Ski Resort Life

Collision Course, Page 7

The freeskiers who invented it don’t have to like it, but skiercross— make that ‘ski cross’—is now an official, FIS-controlled Olympic event, and former World Cup racers like Daron Rahlves are among the favorites. Burning questions remain, like how baggy should your clothes be, what exactly are the rules, and who’ll win the first gold medal.

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But as ski cross grows in relevance and prestige—Olympic acceptance being a key badge of acknowledgement—it is colored by a singular oddity for a new sport: It is growing in a top-down way.

Relatively few races at the grassroots level give young racers the opportunity to develop their skills and grow up with the sport. As a result, Olympic ski cross races will be populated almost entirely with veteran skiers moving over from the alpine racing ranks—not hot, young up-and-coming crossers. That explains, at least in part, the presence of Rahlves and Puckett. Tomas Kraus, last year’s World Cup overall champion, fits the cross biographical template perfectly: After ho-hum results as an alpine racer, the 35-year-old Czech has found success in a late-career switch to ski cross.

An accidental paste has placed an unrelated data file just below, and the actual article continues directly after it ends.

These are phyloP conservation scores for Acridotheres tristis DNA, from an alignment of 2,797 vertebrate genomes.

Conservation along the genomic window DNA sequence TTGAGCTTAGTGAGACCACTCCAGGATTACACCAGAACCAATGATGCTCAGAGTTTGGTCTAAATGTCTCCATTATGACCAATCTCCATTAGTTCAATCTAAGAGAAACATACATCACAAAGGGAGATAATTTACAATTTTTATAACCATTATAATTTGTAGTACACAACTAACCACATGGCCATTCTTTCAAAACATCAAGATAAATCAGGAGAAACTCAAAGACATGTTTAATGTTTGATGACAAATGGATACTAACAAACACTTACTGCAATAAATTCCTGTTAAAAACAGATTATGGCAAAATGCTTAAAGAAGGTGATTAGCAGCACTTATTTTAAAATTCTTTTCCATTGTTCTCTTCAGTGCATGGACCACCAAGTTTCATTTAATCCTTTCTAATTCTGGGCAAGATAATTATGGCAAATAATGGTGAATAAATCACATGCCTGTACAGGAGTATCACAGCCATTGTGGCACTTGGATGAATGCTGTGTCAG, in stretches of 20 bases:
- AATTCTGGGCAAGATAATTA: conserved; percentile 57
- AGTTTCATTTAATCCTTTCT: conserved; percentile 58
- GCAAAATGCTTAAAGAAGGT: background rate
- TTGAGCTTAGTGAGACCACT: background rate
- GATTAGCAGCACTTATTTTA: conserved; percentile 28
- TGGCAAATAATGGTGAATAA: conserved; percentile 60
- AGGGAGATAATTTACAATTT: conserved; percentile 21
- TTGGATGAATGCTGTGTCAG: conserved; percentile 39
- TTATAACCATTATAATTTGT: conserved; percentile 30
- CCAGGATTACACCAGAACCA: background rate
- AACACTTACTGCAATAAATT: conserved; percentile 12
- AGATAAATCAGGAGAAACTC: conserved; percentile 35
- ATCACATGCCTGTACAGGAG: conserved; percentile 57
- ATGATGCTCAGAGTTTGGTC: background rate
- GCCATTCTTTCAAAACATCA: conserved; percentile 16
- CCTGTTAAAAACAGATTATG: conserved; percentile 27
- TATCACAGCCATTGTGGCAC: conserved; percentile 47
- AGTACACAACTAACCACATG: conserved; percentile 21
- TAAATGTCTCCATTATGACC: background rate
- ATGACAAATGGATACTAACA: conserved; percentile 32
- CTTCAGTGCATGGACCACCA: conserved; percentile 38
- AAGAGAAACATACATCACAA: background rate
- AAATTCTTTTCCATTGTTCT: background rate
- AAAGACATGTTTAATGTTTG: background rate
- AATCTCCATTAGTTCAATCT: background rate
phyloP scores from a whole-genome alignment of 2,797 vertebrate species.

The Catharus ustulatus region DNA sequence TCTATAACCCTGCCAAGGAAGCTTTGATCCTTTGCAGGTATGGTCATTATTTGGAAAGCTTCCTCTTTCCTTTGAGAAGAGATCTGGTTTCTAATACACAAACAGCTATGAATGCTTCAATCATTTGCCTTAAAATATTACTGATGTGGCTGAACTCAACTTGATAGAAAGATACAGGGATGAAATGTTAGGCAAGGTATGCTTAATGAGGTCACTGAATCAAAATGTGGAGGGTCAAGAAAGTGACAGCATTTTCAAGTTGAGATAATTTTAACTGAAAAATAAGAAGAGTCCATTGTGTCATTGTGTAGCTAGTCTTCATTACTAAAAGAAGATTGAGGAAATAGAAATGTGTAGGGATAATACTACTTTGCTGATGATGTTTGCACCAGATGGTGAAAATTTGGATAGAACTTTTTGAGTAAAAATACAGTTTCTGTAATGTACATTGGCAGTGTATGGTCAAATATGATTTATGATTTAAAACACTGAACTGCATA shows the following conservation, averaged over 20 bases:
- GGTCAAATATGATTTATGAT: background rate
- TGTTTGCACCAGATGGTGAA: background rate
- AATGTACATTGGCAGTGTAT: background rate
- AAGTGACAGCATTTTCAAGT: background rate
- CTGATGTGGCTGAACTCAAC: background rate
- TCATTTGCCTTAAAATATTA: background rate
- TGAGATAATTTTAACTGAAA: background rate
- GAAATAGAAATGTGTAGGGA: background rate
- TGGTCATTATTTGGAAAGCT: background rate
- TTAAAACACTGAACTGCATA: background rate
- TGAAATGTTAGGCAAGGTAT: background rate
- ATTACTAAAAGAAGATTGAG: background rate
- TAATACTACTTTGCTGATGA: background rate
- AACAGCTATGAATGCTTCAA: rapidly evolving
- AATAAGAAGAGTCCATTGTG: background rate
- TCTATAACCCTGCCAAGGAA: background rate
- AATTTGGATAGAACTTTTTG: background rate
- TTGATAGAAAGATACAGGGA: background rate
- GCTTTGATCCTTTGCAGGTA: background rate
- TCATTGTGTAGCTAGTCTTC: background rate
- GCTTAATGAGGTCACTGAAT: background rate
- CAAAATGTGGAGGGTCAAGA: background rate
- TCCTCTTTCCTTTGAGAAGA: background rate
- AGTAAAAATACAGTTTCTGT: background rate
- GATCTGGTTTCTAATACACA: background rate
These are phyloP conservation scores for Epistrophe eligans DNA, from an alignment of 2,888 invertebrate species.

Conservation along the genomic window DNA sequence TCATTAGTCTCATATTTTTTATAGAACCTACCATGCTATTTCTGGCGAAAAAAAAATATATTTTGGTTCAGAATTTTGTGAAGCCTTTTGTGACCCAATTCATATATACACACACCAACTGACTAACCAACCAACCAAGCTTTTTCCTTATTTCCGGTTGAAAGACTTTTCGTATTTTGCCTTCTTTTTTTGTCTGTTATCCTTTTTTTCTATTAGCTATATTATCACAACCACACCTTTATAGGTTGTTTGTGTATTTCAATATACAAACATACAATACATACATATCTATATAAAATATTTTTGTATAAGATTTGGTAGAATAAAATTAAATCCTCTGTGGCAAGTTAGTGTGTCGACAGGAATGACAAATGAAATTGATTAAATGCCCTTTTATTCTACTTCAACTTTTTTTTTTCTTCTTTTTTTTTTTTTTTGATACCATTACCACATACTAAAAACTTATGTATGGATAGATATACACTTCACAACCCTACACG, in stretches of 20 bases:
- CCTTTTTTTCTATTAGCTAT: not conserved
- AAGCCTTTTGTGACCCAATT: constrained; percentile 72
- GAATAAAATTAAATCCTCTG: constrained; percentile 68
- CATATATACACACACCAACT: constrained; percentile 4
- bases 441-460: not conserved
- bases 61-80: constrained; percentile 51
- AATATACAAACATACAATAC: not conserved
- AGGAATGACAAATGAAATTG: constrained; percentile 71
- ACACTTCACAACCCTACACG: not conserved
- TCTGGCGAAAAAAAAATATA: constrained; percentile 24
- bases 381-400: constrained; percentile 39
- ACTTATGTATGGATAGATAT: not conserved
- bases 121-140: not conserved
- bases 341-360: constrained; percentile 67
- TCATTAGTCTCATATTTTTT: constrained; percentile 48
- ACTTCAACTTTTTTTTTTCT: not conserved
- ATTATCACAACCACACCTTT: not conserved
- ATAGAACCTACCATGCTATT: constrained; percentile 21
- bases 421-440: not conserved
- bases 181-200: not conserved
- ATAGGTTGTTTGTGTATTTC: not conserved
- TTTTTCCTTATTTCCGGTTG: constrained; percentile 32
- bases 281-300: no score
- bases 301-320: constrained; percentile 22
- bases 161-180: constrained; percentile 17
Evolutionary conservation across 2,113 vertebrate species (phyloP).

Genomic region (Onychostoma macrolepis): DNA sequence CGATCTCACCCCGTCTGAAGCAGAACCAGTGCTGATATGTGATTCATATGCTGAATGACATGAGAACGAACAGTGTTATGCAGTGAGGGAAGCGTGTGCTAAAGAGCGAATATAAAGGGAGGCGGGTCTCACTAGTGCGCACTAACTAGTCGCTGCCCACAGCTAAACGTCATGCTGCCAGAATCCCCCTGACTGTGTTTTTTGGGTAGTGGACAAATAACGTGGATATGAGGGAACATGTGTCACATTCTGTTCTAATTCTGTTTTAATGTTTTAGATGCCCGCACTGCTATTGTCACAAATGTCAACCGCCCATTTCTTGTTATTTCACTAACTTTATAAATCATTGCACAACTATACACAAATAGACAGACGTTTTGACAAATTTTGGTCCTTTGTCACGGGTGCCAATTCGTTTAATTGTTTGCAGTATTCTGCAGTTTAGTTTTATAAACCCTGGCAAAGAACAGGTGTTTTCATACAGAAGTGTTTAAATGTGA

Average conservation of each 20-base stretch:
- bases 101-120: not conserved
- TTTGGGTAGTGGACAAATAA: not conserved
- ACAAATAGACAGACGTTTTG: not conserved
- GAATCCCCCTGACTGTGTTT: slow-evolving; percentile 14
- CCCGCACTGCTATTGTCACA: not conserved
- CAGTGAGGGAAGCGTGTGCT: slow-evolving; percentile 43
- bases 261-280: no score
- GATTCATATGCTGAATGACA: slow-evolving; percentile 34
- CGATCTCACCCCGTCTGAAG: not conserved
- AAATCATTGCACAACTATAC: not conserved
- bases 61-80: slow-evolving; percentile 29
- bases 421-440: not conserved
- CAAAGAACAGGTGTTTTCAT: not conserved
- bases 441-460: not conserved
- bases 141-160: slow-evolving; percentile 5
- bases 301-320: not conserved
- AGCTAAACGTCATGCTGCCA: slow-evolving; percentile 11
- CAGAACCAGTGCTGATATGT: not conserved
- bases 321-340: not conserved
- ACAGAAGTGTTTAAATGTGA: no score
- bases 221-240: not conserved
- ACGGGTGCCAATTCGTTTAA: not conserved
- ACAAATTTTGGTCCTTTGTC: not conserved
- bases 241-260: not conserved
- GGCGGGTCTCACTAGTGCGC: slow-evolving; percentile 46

The Olympics may change that pattern. “It’s been a slow process educating resorts and local ski clubs on how to run an event,” Shepherd says. “But maybe they’ll see the Olympics and start building courses.” And maybe in the near future, kids will grow up as cross racers.

But for now, cross is a country for old men. And if it were all about racing credentials, Rahlves, with his intuitive brilliance at finding speed on course, would be a short-odds favorite for the Olympic podium. Qualification rounds, when it’s just one man against the clock, tell the story:

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